Despite being a ten-time Academy Award nominee, revered songwriter Diane Warren has yet to bring home the fabled statuette, but she does have a special memento at home — in her refrigerator.
“I still have a chocolate Oscar in my refrigerator, from like years ago,” Warren — who’s nominated again this year for Best Original Song from “I’ll Fight” from the Ruth Bader Ginsberg documentary RBG, to be performed at the ceremony by Jennifer Hudson — told Vulture, referring to the gold-dusted Oscar-shaped confections crafted by chef Wolfgang Puck each year for the post-ceremony Governors Ball. “It’s still in there. I’m not going to eat it — it lives in my refrigerator!”
Over two decades, Warren has returned to the Oscars again and again as a nominee, for writing or co-writing power pop songs including “Because You Love Me,” the Celine Dion hit from Up Close and Personal, Trisha Yearwood’s version of “How Do I Live” from Con Air, Aerosmith “I Don’t Want to Miss a Thing” from Armageddon and Common’s “Stand Up for Something” from Marshall.
But Warren’s yet to win the big trophy, and she doesn’t expect to this year, either: she predicted Lady Gaga — her friend and collaborator whom she was nominated alongside in 2016 for co-writing “’Til It Happens to You” from the documentary The Hunting Ground — will bring home the Oscar for “Shallow” from A Star Is Born.
“I’m pretty sure that out of all the categories they don’t know what the winner’s going to be, but in my category, you kind of know what it’s going to be: it’s probably going to be Gaga,” said Warren. “And so I’m just having a good time. I’m proud of my song, I think I wrote a great song. Jennifer Hudson is going to blow the roof off the Oscars, and I’m still going to walk out a ten-time loser, and it’s okay.”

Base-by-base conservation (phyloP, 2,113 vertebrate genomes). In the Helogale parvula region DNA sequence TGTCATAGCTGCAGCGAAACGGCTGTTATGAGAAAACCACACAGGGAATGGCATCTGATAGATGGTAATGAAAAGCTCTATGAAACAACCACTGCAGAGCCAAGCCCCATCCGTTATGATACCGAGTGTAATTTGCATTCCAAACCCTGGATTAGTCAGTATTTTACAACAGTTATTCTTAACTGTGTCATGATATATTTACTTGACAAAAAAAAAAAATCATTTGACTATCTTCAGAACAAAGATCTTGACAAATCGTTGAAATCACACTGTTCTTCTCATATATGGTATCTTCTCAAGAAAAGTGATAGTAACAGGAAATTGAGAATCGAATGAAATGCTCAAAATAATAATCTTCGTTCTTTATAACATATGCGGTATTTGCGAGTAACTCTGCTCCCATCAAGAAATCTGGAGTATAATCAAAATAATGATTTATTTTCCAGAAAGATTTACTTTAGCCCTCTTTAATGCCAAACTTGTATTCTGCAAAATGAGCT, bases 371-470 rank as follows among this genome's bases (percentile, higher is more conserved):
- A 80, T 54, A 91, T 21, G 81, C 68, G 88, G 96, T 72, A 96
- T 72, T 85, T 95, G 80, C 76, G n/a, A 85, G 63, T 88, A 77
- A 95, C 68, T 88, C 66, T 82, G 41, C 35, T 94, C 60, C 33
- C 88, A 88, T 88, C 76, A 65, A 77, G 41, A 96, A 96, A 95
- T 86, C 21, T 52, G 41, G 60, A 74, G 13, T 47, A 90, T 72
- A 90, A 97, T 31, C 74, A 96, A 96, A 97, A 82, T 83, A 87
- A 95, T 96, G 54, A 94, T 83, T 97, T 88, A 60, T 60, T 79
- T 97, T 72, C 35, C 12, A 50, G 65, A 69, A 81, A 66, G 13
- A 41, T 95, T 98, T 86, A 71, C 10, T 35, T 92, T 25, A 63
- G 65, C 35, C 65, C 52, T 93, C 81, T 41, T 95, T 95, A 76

She chuckled at the thought of the many potential acceptances speeches she’s penned over the years — “all the scrunched pieces of paper” — and admitted she may jot down some notes once more, just in case, “but they’re going to end up scrunched up.”
She also has nothing but love for her friend Gaga, who she cites as not only the best Oscar-night performer of one of her songs over the years but also, when she sang “Til It Happens to You,” their anthem of surviving sexual abuse, as “one of the best performances of all time.”
“I never saw anything that great — especially as a song I wrote,” Warren recalled. “Like, I saw grown men sobbing. The standing ovation was for minutes.” But it was Spectre’s “Writing’s on the Wall” that claimed the Oscar that night. “I remember going, ‘What just happened? What just happened?’ And that’s the one time I was genuinely bummed out.”
But win or lose, Warren insisted that it truly is always an honor to be nominated. “I remember being a little kid watching the Oscars and it was so exciting,” she said. “If I step back for a minute, I go, ‘Oh my God, I’ve been nominated ten times.’ Whether or not I win, being nominated double digits is a win. So I’m grateful — for real.”